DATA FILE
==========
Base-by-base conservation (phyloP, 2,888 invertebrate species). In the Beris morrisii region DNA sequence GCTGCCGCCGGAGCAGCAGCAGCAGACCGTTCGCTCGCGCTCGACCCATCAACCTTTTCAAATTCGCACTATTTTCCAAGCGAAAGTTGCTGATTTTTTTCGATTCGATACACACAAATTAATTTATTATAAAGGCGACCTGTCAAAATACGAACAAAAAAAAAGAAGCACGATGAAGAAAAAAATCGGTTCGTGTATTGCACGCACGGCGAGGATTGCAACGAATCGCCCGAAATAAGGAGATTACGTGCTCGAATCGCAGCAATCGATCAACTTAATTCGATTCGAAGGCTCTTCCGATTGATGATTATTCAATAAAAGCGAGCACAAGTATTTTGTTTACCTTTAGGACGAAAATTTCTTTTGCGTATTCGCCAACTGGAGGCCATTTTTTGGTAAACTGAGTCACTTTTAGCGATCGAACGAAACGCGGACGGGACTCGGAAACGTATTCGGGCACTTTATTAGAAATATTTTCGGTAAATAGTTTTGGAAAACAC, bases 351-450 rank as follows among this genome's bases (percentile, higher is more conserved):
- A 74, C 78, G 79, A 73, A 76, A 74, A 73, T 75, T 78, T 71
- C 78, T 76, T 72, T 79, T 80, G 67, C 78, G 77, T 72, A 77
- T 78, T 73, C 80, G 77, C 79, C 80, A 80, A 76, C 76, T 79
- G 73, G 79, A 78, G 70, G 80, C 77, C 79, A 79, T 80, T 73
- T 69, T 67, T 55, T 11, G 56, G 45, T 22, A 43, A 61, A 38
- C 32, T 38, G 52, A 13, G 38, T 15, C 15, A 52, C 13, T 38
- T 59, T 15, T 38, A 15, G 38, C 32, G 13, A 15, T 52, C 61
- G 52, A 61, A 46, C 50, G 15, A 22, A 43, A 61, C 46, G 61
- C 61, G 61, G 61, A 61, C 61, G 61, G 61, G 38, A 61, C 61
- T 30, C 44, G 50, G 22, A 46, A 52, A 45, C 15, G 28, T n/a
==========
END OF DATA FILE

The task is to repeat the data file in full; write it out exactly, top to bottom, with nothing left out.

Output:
Base-by-base conservation (phyloP, 2,888 invertebrate species). In the Beris morrisii region DNA sequence GCTGCCGCCGGAGCAGCAGCAGCAGACCGTTCGCTCGCGCTCGACCCATCAACCTTTTCAAATTCGCACTATTTTCCAAGCGAAAGTTGCTGATTTTTTTCGATTCGATACACACAAATTAATTTATTATAAAGGCGACCTGTCAAAATACGAACAAAAAAAAAGAAGCACGATGAAGAAAAAAATCGGTTCGTGTATTGCACGCACGGCGAGGATTGCAACGAATCGCCCGAAATAAGGAGATTACGTGCTCGAATCGCAGCAATCGATCAACTTAATTCGATTCGAAGGCTCTTCCGATTGATGATTATTCAATAAAAGCGAGCACAAGTATTTTGTTTACCTTTAGGACGAAAATTTCTTTTGCGTATTCGCCAACTGGAGGCCATTTTTTGGTAAACTGAGTCACTTTTAGCGATCGAACGAAACGCGGACGGGACTCGGAAACGTATTCGGGCACTTTATTAGAAATATTTTCGGTAAATAGTTTTGGAAAACAC, bases 351-450 rank as follows among this genome's bases (percentile, higher is more conserved):
- A 74, C 78, G 79, A 73, A 76, A 74, A 73, T 75, T 78, T 71
- C 78, T 76, T 72, T 79, T 80, G 67, C 78, G 77, T 72, A 77
- T 78, T 73, C 80, G 77, C 79, C 80, A 80, A 76, C 76, T 79
- G 73, G 79, A 78, G 70, G 80, C 77, C 79, A 79, T 80, T 73
- T 69, T 67, T 55, T 11, G 56, G 45, T 22, A 43, A 61, A 38
- C 32, T 38, G 52, A 13, G 38, T 15, C 15, A 52, C 13, T 38
- T 59, T 15, T 38, A 15, G 38, C 32, G 13, A 15, T 52, C 61
- G 52, A 61, A 46, C 50, G 15, A 22, A 43, A 61, C 46, G 61
- C 61, G 61, G 61, A 61, C 61, G 61, G 61, G 38, A 61, C 61
- T 30, C 44, G 50, G 22, A 46, A 52, A 45, C 15, G 28, T n/a